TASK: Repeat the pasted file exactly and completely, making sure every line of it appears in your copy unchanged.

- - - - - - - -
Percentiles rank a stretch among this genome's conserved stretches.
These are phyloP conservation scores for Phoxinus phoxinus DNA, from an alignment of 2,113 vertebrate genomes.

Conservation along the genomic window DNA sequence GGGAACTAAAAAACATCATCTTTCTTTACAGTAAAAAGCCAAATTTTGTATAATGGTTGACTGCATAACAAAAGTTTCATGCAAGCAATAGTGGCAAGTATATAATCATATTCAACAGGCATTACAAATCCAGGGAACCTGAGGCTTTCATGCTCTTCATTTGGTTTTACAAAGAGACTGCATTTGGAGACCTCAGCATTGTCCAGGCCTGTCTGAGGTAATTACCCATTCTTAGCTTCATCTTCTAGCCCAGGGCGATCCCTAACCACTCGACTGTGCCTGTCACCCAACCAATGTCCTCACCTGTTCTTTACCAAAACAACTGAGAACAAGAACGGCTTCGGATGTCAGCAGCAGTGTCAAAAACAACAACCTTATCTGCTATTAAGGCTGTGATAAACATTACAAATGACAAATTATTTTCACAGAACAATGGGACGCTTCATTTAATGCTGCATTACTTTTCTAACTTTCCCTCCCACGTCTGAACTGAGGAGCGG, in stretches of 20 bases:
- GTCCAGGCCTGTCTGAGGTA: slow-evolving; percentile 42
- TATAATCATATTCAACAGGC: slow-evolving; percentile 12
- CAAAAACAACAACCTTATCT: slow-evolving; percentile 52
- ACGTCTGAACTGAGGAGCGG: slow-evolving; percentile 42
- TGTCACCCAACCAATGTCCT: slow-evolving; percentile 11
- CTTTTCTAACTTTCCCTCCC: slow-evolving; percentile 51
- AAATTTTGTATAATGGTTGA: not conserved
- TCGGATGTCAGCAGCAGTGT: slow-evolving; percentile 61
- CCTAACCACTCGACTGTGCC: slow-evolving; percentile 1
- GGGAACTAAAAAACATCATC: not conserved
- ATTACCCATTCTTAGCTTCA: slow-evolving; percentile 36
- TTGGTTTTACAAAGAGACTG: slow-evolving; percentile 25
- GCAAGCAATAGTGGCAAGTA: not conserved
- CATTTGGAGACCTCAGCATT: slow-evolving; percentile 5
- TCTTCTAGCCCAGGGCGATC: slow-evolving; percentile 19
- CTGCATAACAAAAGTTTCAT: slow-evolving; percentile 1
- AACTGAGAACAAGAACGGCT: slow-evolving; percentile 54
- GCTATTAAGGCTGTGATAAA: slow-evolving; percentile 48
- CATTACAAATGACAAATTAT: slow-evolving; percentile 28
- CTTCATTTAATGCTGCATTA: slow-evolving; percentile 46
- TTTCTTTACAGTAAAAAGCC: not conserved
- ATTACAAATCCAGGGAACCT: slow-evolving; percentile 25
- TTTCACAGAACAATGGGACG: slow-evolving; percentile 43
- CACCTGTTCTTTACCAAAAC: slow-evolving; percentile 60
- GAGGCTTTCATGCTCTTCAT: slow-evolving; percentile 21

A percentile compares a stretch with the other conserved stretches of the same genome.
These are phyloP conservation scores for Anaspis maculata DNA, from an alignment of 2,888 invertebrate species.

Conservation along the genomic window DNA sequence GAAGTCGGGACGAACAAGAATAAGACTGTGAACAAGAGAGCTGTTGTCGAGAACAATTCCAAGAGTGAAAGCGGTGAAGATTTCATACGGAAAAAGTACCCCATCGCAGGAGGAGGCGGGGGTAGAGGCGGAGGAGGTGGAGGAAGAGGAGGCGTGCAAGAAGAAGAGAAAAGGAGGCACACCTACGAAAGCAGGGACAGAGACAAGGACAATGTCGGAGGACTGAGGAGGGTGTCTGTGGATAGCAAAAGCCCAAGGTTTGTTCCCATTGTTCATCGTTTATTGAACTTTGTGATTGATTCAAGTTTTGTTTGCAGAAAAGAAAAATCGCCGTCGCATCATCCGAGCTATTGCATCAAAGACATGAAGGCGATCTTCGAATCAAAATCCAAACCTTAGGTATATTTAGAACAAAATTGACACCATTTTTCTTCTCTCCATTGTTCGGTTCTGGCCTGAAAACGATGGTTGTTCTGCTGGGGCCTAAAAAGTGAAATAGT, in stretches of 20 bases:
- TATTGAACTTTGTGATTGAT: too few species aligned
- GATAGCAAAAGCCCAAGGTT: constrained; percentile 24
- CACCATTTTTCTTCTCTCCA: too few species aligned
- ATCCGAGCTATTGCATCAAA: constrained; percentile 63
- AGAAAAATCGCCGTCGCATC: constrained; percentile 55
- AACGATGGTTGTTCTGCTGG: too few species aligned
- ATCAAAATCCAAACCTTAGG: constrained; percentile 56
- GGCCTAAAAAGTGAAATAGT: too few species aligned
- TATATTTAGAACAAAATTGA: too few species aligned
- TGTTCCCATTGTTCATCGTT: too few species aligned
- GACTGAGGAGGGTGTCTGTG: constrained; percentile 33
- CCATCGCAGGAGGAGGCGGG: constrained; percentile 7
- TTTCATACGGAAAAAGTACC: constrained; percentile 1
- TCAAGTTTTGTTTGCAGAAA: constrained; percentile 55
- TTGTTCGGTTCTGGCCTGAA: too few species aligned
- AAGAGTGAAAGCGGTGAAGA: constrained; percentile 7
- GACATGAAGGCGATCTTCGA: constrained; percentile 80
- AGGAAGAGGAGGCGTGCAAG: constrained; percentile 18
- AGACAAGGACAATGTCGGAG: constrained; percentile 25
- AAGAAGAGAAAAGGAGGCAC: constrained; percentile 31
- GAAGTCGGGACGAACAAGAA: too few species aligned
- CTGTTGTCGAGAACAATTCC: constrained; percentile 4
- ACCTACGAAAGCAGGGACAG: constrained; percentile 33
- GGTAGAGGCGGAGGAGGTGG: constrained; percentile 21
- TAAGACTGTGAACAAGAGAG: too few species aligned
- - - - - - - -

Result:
Percentiles rank a stretch among this genome's conserved stretches.
These are phyloP conservation scores for Phoxinus phoxinus DNA, from an alignment of 2,113 vertebrate genomes.

Conservation along the genomic window DNA sequence GGGAACTAAAAAACATCATCTTTCTTTACAGTAAAAAGCCAAATTTTGTATAATGGTTGACTGCATAACAAAAGTTTCATGCAAGCAATAGTGGCAAGTATATAATCATATTCAACAGGCATTACAAATCCAGGGAACCTGAGGCTTTCATGCTCTTCATTTGGTTTTACAAAGAGACTGCATTTGGAGACCTCAGCATTGTCCAGGCCTGTCTGAGGTAATTACCCATTCTTAGCTTCATCTTCTAGCCCAGGGCGATCCCTAACCACTCGACTGTGCCTGTCACCCAACCAATGTCCTCACCTGTTCTTTACCAAAACAACTGAGAACAAGAACGGCTTCGGATGTCAGCAGCAGTGTCAAAAACAACAACCTTATCTGCTATTAAGGCTGTGATAAACATTACAAATGACAAATTATTTTCACAGAACAATGGGACGCTTCATTTAATGCTGCATTACTTTTCTAACTTTCCCTCCCACGTCTGAACTGAGGAGCGG, in stretches of 20 bases:
- GTCCAGGCCTGTCTGAGGTA: slow-evolving; percentile 42
- TATAATCATATTCAACAGGC: slow-evolving; percentile 12
- CAAAAACAACAACCTTATCT: slow-evolving; percentile 52
- ACGTCTGAACTGAGGAGCGG: slow-evolving; percentile 42
- TGTCACCCAACCAATGTCCT: slow-evolving; percentile 11
- CTTTTCTAACTTTCCCTCCC: slow-evolving; percentile 51
- AAATTTTGTATAATGGTTGA: not conserved
- TCGGATGTCAGCAGCAGTGT: slow-evolving; percentile 61
- CCTAACCACTCGACTGTGCC: slow-evolving; percentile 1
- GGGAACTAAAAAACATCATC: not conserved
- ATTACCCATTCTTAGCTTCA: slow-evolving; percentile 36
- TTGGTTTTACAAAGAGACTG: slow-evolving; percentile 25
- GCAAGCAATAGTGGCAAGTA: not conserved
- CATTTGGAGACCTCAGCATT: slow-evolving; percentile 5
- TCTTCTAGCCCAGGGCGATC: slow-evolving; percentile 19
- CTGCATAACAAAAGTTTCAT: slow-evolving; percentile 1
- AACTGAGAACAAGAACGGCT: slow-evolving; percentile 54
- GCTATTAAGGCTGTGATAAA: slow-evolving; percentile 48
- CATTACAAATGACAAATTAT: slow-evolving; percentile 28
- CTTCATTTAATGCTGCATTA: slow-evolving; percentile 46
- TTTCTTTACAGTAAAAAGCC: not conserved
- ATTACAAATCCAGGGAACCT: slow-evolving; percentile 25
- TTTCACAGAACAATGGGACG: slow-evolving; percentile 43
- CACCTGTTCTTTACCAAAAC: slow-evolving; percentile 60
- GAGGCTTTCATGCTCTTCAT: slow-evolving; percentile 21

A percentile compares a stretch with the other conserved stretches of the same genome.
These are phyloP conservation scores for Anaspis maculata DNA, from an alignment of 2,888 invertebrate species.

Conservation along the genomic window DNA sequence GAAGTCGGGACGAACAAGAATAAGACTGTGAACAAGAGAGCTGTTGTCGAGAACAATTCCAAGAGTGAAAGCGGTGAAGATTTCATACGGAAAAAGTACCCCATCGCAGGAGGAGGCGGGGGTAGAGGCGGAGGAGGTGGAGGAAGAGGAGGCGTGCAAGAAGAAGAGAAAAGGAGGCACACCTACGAAAGCAGGGACAGAGACAAGGACAATGTCGGAGGACTGAGGAGGGTGTCTGTGGATAGCAAAAGCCCAAGGTTTGTTCCCATTGTTCATCGTTTATTGAACTTTGTGATTGATTCAAGTTTTGTTTGCAGAAAAGAAAAATCGCCGTCGCATCATCCGAGCTATTGCATCAAAGACATGAAGGCGATCTTCGAATCAAAATCCAAACCTTAGGTATATTTAGAACAAAATTGACACCATTTTTCTTCTCTCCATTGTTCGGTTCTGGCCTGAAAACGATGGTTGTTCTGCTGGGGCCTAAAAAGTGAAATAGT, in stretches of 20 bases:
- TATTGAACTTTGTGATTGAT: too few species aligned
- GATAGCAAAAGCCCAAGGTT: constrained; percentile 24
- CACCATTTTTCTTCTCTCCA: too few species aligned
- ATCCGAGCTATTGCATCAAA: constrained; percentile 63
- AGAAAAATCGCCGTCGCATC: constrained; percentile 55
- AACGATGGTTGTTCTGCTGG: too few species aligned
- ATCAAAATCCAAACCTTAGG: constrained; percentile 56
- GGCCTAAAAAGTGAAATAGT: too few species aligned
- TATATTTAGAACAAAATTGA: too few species aligned
- TGTTCCCATTGTTCATCGTT: too few species aligned
- GACTGAGGAGGGTGTCTGTG: constrained; percentile 33
- CCATCGCAGGAGGAGGCGGG: constrained; percentile 7
- TTTCATACGGAAAAAGTACC: constrained; percentile 1
- TCAAGTTTTGTTTGCAGAAA: constrained; percentile 55
- TTGTTCGGTTCTGGCCTGAA: too few species aligned
- AAGAGTGAAAGCGGTGAAGA: constrained; percentile 7
- GACATGAAGGCGATCTTCGA: constrained; percentile 80
- AGGAAGAGGAGGCGTGCAAG: constrained; percentile 18
- AGACAAGGACAATGTCGGAG: constrained; percentile 25
- AAGAAGAGAAAAGGAGGCAC: constrained; percentile 31
- GAAGTCGGGACGAACAAGAA: too few species aligned
- CTGTTGTCGAGAACAATTCC: constrained; percentile 4
- ACCTACGAAAGCAGGGACAG: constrained; percentile 33
- GGTAGAGGCGGAGGAGGTGG: constrained; percentile 21
- TAAGACTGTGAACAAGAGAG: too few species aligned